Erin Hawkins/Olympic Peninsula News Group                                Clare Manis stands next to one of the mastodon tusks her late husband, “Manny,” found in 1977 while digging a pond with his backhoe at their home in Happy Valley.

Erin Hawkins/Olympic Peninsula News Group Clare Manis stands next to one of the mastodon tusks her late husband, “Manny,” found in 1977 while digging a pond with his backhoe at their home in Happy Valley.

Manis Mastodon tusks get tank upgrade at Sequim museum

SEQUIM — Sequim Museum & Arts can now display the famous Manis Mastodon tusks in two new aquarium tanks so its visitors can see a three-dimensional display of the 13,000-year-old remains.

The two new aquarium tanks, base units and other supplies were purchased through a grant provided by the Port of Port Angeles through its Community Partnership Program.

The new tanks would have cost an estimated $8,000 to $10,000.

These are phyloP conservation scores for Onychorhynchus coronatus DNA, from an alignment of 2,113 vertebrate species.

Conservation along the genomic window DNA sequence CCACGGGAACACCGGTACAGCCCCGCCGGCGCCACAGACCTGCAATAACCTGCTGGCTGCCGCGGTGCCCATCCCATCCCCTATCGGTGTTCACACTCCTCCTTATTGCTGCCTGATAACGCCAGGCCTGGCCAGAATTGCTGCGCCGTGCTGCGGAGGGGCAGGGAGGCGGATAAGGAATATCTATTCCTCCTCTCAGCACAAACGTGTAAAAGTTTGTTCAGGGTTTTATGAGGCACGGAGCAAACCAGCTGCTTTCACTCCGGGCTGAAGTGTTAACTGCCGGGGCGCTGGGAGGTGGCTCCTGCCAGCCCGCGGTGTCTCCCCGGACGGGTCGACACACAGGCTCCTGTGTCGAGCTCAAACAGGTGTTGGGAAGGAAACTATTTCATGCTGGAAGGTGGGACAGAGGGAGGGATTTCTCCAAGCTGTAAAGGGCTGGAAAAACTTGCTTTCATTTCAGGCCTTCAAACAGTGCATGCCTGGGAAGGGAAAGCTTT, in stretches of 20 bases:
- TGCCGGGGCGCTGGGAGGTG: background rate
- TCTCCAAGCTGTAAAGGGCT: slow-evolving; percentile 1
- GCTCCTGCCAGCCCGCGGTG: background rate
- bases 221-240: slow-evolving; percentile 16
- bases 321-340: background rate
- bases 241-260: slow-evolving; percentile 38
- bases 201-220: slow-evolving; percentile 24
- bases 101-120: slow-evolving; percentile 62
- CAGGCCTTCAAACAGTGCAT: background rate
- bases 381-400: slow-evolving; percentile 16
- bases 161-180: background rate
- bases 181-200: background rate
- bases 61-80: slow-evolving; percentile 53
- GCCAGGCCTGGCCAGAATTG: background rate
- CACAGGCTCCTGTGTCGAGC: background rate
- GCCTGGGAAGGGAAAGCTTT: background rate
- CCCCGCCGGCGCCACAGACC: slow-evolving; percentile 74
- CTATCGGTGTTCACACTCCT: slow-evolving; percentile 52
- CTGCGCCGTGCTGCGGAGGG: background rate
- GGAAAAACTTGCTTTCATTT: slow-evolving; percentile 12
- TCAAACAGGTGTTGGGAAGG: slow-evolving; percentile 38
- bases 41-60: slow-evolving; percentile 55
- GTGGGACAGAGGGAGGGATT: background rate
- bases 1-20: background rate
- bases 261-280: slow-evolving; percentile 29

“We are grateful to the port for recognizing how important the mastodon find is to Sequim,” said Judy Reandeau Stipe, museum executive director.

“Visitors come from around the world to see these ancient bones that stunned the scientists when the age was determined.”

The mastodon tusks were found in 1977 by “Manny” Manis and his wife, Clare Manis, when Manny was digging a pond in the couple’s yard with his backhoe in Happy Valley.

Now, 40 years later, the two tusks remain on display at Sequim Museum & Arts, 175 W. Cedar St.

Bob Stipe built the bases to mount the tanks, and the Clallam Co-op Farm & Garden store offered its help and discounts.

“This entire project was completed without any cost to the museum, and for that, we thank everyone involved,” Stipe said.

The tusks previously were stored in a stock tank that was replaced once before. These new Plexiglas tanks allow guests to see a magnified view of the tusks displayed in the tanks filled with water.

The tusks have been on display at Sequim Museum & Arts since 1985.

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